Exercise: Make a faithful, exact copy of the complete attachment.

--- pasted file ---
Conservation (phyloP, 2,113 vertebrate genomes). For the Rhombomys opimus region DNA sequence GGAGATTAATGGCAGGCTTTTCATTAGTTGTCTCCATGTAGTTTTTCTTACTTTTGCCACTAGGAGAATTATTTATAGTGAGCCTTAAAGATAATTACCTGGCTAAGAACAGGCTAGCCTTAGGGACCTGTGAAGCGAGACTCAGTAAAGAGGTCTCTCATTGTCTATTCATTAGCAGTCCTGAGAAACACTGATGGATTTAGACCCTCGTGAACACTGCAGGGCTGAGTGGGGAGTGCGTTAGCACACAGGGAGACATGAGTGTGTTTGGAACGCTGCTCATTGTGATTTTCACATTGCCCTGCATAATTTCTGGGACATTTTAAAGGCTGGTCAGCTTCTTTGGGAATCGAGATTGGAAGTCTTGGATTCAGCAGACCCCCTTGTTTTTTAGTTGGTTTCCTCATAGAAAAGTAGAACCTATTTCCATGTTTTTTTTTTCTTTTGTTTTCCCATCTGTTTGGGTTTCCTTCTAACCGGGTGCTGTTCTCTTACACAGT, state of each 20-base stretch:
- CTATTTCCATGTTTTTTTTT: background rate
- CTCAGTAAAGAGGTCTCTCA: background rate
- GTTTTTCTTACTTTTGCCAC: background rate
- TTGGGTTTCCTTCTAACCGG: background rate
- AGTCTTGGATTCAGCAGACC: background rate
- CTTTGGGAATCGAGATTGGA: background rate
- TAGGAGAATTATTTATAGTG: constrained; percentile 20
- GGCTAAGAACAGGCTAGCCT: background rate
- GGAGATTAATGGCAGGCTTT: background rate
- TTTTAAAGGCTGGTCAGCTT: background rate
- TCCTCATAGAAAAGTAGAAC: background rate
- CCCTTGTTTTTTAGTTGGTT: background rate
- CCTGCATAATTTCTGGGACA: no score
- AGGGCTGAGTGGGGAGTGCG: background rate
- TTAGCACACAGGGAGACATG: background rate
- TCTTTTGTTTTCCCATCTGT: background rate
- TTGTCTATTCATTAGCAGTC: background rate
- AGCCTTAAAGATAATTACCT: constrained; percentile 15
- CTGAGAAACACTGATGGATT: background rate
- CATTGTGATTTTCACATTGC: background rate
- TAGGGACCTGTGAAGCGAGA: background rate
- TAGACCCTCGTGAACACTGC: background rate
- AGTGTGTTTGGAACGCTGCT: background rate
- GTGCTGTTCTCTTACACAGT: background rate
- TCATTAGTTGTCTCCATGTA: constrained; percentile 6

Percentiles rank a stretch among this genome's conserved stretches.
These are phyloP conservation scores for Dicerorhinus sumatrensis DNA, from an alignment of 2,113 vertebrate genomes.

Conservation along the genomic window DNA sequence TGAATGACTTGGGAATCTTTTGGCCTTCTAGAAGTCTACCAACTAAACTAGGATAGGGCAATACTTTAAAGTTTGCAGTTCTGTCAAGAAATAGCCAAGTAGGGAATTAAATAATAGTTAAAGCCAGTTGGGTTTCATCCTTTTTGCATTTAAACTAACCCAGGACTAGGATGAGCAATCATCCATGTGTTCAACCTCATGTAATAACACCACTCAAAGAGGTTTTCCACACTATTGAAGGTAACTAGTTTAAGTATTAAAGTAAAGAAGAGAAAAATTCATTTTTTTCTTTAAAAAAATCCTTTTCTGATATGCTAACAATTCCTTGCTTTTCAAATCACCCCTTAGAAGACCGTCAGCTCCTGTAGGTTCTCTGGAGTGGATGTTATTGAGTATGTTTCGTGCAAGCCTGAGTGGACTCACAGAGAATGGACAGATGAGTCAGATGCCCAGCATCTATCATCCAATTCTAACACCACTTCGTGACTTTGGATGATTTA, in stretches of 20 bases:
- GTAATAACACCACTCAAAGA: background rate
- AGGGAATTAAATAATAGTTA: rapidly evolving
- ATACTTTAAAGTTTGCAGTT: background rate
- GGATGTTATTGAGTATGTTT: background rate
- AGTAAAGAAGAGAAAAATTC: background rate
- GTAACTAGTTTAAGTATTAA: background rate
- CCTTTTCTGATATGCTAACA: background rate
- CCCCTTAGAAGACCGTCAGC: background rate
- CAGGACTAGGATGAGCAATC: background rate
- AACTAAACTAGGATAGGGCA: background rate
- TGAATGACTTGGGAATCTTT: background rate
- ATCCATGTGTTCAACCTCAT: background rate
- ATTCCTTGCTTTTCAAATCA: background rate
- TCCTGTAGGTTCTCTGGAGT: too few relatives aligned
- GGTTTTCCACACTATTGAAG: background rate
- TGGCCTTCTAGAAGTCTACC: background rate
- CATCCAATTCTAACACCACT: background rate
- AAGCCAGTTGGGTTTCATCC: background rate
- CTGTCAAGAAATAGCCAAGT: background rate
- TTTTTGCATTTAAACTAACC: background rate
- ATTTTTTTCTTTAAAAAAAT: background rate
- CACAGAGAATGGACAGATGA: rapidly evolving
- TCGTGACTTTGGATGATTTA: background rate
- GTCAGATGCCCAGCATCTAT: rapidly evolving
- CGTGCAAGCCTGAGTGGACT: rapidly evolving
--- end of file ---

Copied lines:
Conservation (phyloP, 2,113 vertebrate genomes). For the Rhombomys opimus region DNA sequence GGAGATTAATGGCAGGCTTTTCATTAGTTGTCTCCATGTAGTTTTTCTTACTTTTGCCACTAGGAGAATTATTTATAGTGAGCCTTAAAGATAATTACCTGGCTAAGAACAGGCTAGCCTTAGGGACCTGTGAAGCGAGACTCAGTAAAGAGGTCTCTCATTGTCTATTCATTAGCAGTCCTGAGAAACACTGATGGATTTAGACCCTCGTGAACACTGCAGGGCTGAGTGGGGAGTGCGTTAGCACACAGGGAGACATGAGTGTGTTTGGAACGCTGCTCATTGTGATTTTCACATTGCCCTGCATAATTTCTGGGACATTTTAAAGGCTGGTCAGCTTCTTTGGGAATCGAGATTGGAAGTCTTGGATTCAGCAGACCCCCTTGTTTTTTAGTTGGTTTCCTCATAGAAAAGTAGAACCTATTTCCATGTTTTTTTTTTCTTTTGTTTTCCCATCTGTTTGGGTTTCCTTCTAACCGGGTGCTGTTCTCTTACACAGT, state of each 20-base stretch:
- CTATTTCCATGTTTTTTTTT: background rate
- CTCAGTAAAGAGGTCTCTCA: background rate
- GTTTTTCTTACTTTTGCCAC: background rate
- TTGGGTTTCCTTCTAACCGG: background rate
- AGTCTTGGATTCAGCAGACC: background rate
- CTTTGGGAATCGAGATTGGA: background rate
- TAGGAGAATTATTTATAGTG: constrained; percentile 20
- GGCTAAGAACAGGCTAGCCT: background rate
- GGAGATTAATGGCAGGCTTT: background rate
- TTTTAAAGGCTGGTCAGCTT: background rate
- TCCTCATAGAAAAGTAGAAC: background rate
- CCCTTGTTTTTTAGTTGGTT: background rate
- CCTGCATAATTTCTGGGACA: no score
- AGGGCTGAGTGGGGAGTGCG: background rate
- TTAGCACACAGGGAGACATG: background rate
- TCTTTTGTTTTCCCATCTGT: background rate
- TTGTCTATTCATTAGCAGTC: background rate
- AGCCTTAAAGATAATTACCT: constrained; percentile 15
- CTGAGAAACACTGATGGATT: background rate
- CATTGTGATTTTCACATTGC: background rate
- TAGGGACCTGTGAAGCGAGA: background rate
- TAGACCCTCGTGAACACTGC: background rate
- AGTGTGTTTGGAACGCTGCT: background rate
- GTGCTGTTCTCTTACACAGT: background rate
- TCATTAGTTGTCTCCATGTA: constrained; percentile 6

Percentiles rank a stretch among this genome's conserved stretches.
These are phyloP conservation scores for Dicerorhinus sumatrensis DNA, from an alignment of 2,113 vertebrate genomes.

Conservation along the genomic window DNA sequence TGAATGACTTGGGAATCTTTTGGCCTTCTAGAAGTCTACCAACTAAACTAGGATAGGGCAATACTTTAAAGTTTGCAGTTCTGTCAAGAAATAGCCAAGTAGGGAATTAAATAATAGTTAAAGCCAGTTGGGTTTCATCCTTTTTGCATTTAAACTAACCCAGGACTAGGATGAGCAATCATCCATGTGTTCAACCTCATGTAATAACACCACTCAAAGAGGTTTTCCACACTATTGAAGGTAACTAGTTTAAGTATTAAAGTAAAGAAGAGAAAAATTCATTTTTTTCTTTAAAAAAATCCTTTTCTGATATGCTAACAATTCCTTGCTTTTCAAATCACCCCTTAGAAGACCGTCAGCTCCTGTAGGTTCTCTGGAGTGGATGTTATTGAGTATGTTTCGTGCAAGCCTGAGTGGACTCACAGAGAATGGACAGATGAGTCAGATGCCCAGCATCTATCATCCAATTCTAACACCACTTCGTGACTTTGGATGATTTA, in stretches of 20 bases:
- GTAATAACACCACTCAAAGA: background rate
- AGGGAATTAAATAATAGTTA: rapidly evolving
- ATACTTTAAAGTTTGCAGTT: background rate
- GGATGTTATTGAGTATGTTT: background rate
- AGTAAAGAAGAGAAAAATTC: background rate
- GTAACTAGTTTAAGTATTAA: background rate
- CCTTTTCTGATATGCTAACA: background rate
- CCCCTTAGAAGACCGTCAGC: background rate
- CAGGACTAGGATGAGCAATC: background rate
- AACTAAACTAGGATAGGGCA: background rate
- TGAATGACTTGGGAATCTTT: background rate
- ATCCATGTGTTCAACCTCAT: background rate
- ATTCCTTGCTTTTCAAATCA: background rate
- TCCTGTAGGTTCTCTGGAGT: too few relatives aligned
- GGTTTTCCACACTATTGAAG: background rate
- TGGCCTTCTAGAAGTCTACC: background rate
- CATCCAATTCTAACACCACT: background rate
- AAGCCAGTTGGGTTTCATCC: background rate
- CTGTCAAGAAATAGCCAAGT: background rate
- TTTTTGCATTTAAACTAACC: background rate
- ATTTTTTTCTTTAAAAAAAT: background rate
- CACAGAGAATGGACAGATGA: rapidly evolving
- TCGTGACTTTGGATGATTTA: background rate
- GTCAGATGCCCAGCATCTAT: rapidly evolving
- CGTGCAAGCCTGAGTGGACT: rapidly evolving